Code Retreat Roundup: GitHub Toolbox

12-09-11 Rob Tarr

Rob and Rob spent a thrilling day practicing code, and they came back with a cache of GitHub goodness.

Last Saturday, Rob and I went down to Cincinnati for the Global Day of Code Retreat. We spent the entire day practicing code. Yes, that’s right – practicing. We wrote and tested code for 45 minutes, talked about what we had done, deleted our code, and then started over. It was a very useful exercise which Rob will be blogging about very soon.

Since Rob is going to write about how incredibly beneficial the day was for us, I wanted to highlight some of the cool tools that I discovered while I was there. The day was centered around developing using TDD, so there’s definitely a testing slant to my list. Now, I’ll be the first to say that I definitely fall into the camp of wanting to write tests for my code; but not having done it on a project, I wasn’t sure where to start. After the Code Retreat, I feel much more confident in my ability to write good tests, and I think that these tools will help me to do just that.


I had the opportunity to pair with @pkananen on some Ruby, using RSpec for testing. As I was trying to figure out how to start writing the tests, Peter suggested we try given. It’s basically a simple syntax for quickly writing very clear, readable tests.

The first RSpec test I wrote looked something like this:

describe "conways" do
cell =
it "should live" do
cell.lives?(0).should be_false
cell.lives?(1).should be_false
cell.lives?(2).should be_true
cell.lives?(3).should be_true
cell.lives?(4).should be_false
view raw ruby-rspec hosted with ❤ by GitHub

This is an interpretation of this same test using given:

describe Cell do
Given(:cell) { cell = }
context "with 0 neighbors" do
Then { cell.lives?(0) == false }
context "with 1 neighbor" do
Then { cell.lives?(1) == false }
context "with 2 neighbors" do
Then { cell.lives?(2) == true }
context "with 3 neighbors" do
Then { cell.lives?(3) == true }
context "with 4 neighbors" do
Then { cell.lives?(4).should be_false }
view raw ruby-given hosted with ❤ by GitHub

I haven’t played with these a lot, but I feel like the rspec-given tests may be more expressive than the straight RSpec tests. It provides a simple syntax that I think most people could read and understand what the test results should be.


During another session, I paired with @MattBrewer and saw another really cool tool – Guard. During my first two sessions, the process was something like this:

  1. Write test.
  2. Write code.
  3. Save code.
  4. Switch to terminal.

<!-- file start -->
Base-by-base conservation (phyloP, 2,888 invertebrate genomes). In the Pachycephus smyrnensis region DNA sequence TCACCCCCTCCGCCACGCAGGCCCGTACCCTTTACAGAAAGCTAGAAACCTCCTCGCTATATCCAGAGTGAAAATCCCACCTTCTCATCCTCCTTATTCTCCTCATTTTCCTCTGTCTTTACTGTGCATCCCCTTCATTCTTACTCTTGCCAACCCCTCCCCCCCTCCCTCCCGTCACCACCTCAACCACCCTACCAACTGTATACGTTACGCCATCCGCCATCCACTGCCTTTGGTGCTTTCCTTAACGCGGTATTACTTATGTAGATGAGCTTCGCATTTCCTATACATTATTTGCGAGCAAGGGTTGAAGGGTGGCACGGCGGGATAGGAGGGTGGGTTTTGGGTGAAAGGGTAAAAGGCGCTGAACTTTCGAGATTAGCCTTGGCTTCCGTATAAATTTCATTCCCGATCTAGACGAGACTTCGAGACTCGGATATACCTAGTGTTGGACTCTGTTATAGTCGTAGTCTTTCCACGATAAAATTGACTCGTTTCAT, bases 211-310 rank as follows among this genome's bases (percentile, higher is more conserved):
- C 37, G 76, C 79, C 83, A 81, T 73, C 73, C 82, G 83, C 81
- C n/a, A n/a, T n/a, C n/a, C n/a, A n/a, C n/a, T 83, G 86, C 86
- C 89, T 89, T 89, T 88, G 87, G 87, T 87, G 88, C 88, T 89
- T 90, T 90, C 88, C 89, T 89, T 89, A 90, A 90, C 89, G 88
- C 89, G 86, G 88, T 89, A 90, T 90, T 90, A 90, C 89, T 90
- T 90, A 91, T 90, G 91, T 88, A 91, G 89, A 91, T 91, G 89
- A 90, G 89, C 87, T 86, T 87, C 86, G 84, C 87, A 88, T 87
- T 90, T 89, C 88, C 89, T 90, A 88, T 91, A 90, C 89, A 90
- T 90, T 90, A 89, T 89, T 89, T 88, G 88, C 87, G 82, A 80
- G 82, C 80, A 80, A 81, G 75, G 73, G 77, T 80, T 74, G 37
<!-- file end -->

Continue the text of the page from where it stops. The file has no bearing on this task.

5. Run tests.
  6. Switch back to TextMate.
  7. Fix code.
  8. Repeat as necessary.
  9. Move on to next test.

Working with Matt, however, that workflow changed:

  1. Write test.
  2. Write code.
  3. Save code.
  4. Watch tests run in background.
  5. Fix code.
  6. Repeat as necessary.
  7. Move on to next test.

Step 4 here was the frosting on the cake. Every time we saved a file, Guard ran the tests. With a terminal window open off to the side, we could instantly see the results of the tests. Seeing as we only had 45 minutes to get as much of the problem solved as we could, this was a very useful thing to have running.

Setting up Guard was pretty easy, and I found that it will also do things such as rebuilding your gem set if you update your gemfile. I also installed a growl gem, so I now get test/gemfile build results in growl notifications. I’m sure it does a lot more, and I’m anxious to spend more time finding out what it can do.


While I was setting up Guard (with a few pointers from @cromwellryan), Ryan told me about this little app. Between running multiple Rails apps and other miscellaneous things, it’s not uncommon for me to have Terminal running with multiple tabs open for each project I’m working on. Consular provides a way to define sets of windows/tabs and provides a way to execute commands in those windows/tabs at start up. So, I’m setting up consular files to open up work spaces for my projects and launch the server and any other appropriate files for those projects. AWESOME!

I wrote a quick little consular script for starting up my Rails projects:

window do
run 'echo -n -e "\033]0; Project Name - Rails Server \0007"'
before { run 'cd projects/project-folder' }
run "rails s"
tab "named test" do
run 'echo -n -e "\033]0; Project Name - Tests \0007"'
run "guard"
tab "named project" do
run 'echo -n -e "\033]0; Project Name - Files \0007"'
run "ls"
view raw Consular hosted with ❤ by GitHub

This was another thing I picked up from @pkananen. If you want to try your hand at writing tests for JavaScript (or CoffeeScript) then this might be a great place to start. It gives you a place to write your code and tests side by side. You can easily convert between CoffeeScript and JavaScript and it gives you a few built in macros to get started or just to quickly stub out tests.

What other tools are you using?

Today, there are so many tools to help us build things faster and more efficiently that it is sometimes hard to keep up with them. Frankly, these tools solved some problems that I didn’t even really know that I had. I am getting the feeling that after using these for a little while some of them will quickly become essential parts of my development toolbox.

I would love to know of other cool things I can add to my toolbox. Leave me some comments below or on Twitter.

And if you haven’t checked out GitHub’s Octodex, you should. The Octocat is waiting.